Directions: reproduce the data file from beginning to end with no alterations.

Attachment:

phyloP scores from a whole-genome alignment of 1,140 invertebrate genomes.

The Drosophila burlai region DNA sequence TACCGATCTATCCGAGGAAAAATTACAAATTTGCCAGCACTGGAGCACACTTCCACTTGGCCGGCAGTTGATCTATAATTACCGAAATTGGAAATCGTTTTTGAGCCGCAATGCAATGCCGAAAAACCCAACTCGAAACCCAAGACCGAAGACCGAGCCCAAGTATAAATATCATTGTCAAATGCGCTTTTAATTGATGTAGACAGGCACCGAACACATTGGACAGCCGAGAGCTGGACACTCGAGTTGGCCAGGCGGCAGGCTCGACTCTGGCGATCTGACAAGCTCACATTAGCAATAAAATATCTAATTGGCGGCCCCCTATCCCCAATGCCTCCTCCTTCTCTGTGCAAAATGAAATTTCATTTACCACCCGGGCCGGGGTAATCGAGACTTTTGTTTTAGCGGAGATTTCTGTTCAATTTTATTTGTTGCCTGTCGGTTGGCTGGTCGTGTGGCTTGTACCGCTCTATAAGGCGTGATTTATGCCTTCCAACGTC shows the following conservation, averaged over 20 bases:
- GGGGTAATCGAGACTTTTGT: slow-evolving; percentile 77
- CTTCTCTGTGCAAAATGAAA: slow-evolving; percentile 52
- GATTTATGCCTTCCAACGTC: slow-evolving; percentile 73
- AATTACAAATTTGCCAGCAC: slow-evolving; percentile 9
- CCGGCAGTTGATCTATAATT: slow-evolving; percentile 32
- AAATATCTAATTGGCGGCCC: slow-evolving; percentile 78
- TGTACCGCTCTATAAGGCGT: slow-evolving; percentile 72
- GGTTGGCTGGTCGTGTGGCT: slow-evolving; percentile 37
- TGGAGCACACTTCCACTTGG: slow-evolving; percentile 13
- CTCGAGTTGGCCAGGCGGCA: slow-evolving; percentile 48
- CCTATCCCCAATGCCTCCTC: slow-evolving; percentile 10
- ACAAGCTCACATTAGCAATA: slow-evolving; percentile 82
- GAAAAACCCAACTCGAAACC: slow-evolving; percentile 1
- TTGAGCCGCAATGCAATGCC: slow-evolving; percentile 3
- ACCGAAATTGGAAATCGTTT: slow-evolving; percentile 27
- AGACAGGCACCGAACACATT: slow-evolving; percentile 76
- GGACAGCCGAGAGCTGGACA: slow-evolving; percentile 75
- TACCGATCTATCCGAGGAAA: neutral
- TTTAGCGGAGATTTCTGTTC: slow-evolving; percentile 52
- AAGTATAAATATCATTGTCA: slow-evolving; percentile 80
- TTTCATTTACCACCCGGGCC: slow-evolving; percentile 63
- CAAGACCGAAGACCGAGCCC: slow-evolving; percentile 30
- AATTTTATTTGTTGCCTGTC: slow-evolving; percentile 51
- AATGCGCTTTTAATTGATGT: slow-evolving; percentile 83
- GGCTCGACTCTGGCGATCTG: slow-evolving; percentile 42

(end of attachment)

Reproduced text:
phyloP scores from a whole-genome alignment of 1,140 invertebrate genomes.

The Drosophila burlai region DNA sequence TACCGATCTATCCGAGGAAAAATTACAAATTTGCCAGCACTGGAGCACACTTCCACTTGGCCGGCAGTTGATCTATAATTACCGAAATTGGAAATCGTTTTTGAGCCGCAATGCAATGCCGAAAAACCCAACTCGAAACCCAAGACCGAAGACCGAGCCCAAGTATAAATATCATTGTCAAATGCGCTTTTAATTGATGTAGACAGGCACCGAACACATTGGACAGCCGAGAGCTGGACACTCGAGTTGGCCAGGCGGCAGGCTCGACTCTGGCGATCTGACAAGCTCACATTAGCAATAAAATATCTAATTGGCGGCCCCCTATCCCCAATGCCTCCTCCTTCTCTGTGCAAAATGAAATTTCATTTACCACCCGGGCCGGGGTAATCGAGACTTTTGTTTTAGCGGAGATTTCTGTTCAATTTTATTTGTTGCCTGTCGGTTGGCTGGTCGTGTGGCTTGTACCGCTCTATAAGGCGTGATTTATGCCTTCCAACGTC shows the following conservation, averaged over 20 bases:
- GGGGTAATCGAGACTTTTGT: slow-evolving; percentile 77
- CTTCTCTGTGCAAAATGAAA: slow-evolving; percentile 52
- GATTTATGCCTTCCAACGTC: slow-evolving; percentile 73
- AATTACAAATTTGCCAGCAC: slow-evolving; percentile 9
- CCGGCAGTTGATCTATAATT: slow-evolving; percentile 32
- AAATATCTAATTGGCGGCCC: slow-evolving; percentile 78
- TGTACCGCTCTATAAGGCGT: slow-evolving; percentile 72
- GGTTGGCTGGTCGTGTGGCT: slow-evolving; percentile 37
- TGGAGCACACTTCCACTTGG: slow-evolving; percentile 13
- CTCGAGTTGGCCAGGCGGCA: slow-evolving; percentile 48
- CCTATCCCCAATGCCTCCTC: slow-evolving; percentile 10
- ACAAGCTCACATTAGCAATA: slow-evolving; percentile 82
- GAAAAACCCAACTCGAAACC: slow-evolving; percentile 1
- TTGAGCCGCAATGCAATGCC: slow-evolving; percentile 3
- ACCGAAATTGGAAATCGTTT: slow-evolving; percentile 27
- AGACAGGCACCGAACACATT: slow-evolving; percentile 76
- GGACAGCCGAGAGCTGGACA: slow-evolving; percentile 75
- TACCGATCTATCCGAGGAAA: neutral
- TTTAGCGGAGATTTCTGTTC: slow-evolving; percentile 52
- AAGTATAAATATCATTGTCA: slow-evolving; percentile 80
- TTTCATTTACCACCCGGGCC: slow-evolving; percentile 63
- CAAGACCGAAGACCGAGCCC: slow-evolving; percentile 30
- AATTTTATTTGTTGCCTGTC: slow-evolving; percentile 51
- AATGCGCTTTTAATTGATGT: slow-evolving; percentile 83
- GGCTCGACTCTGGCGATCTG: slow-evolving; percentile 42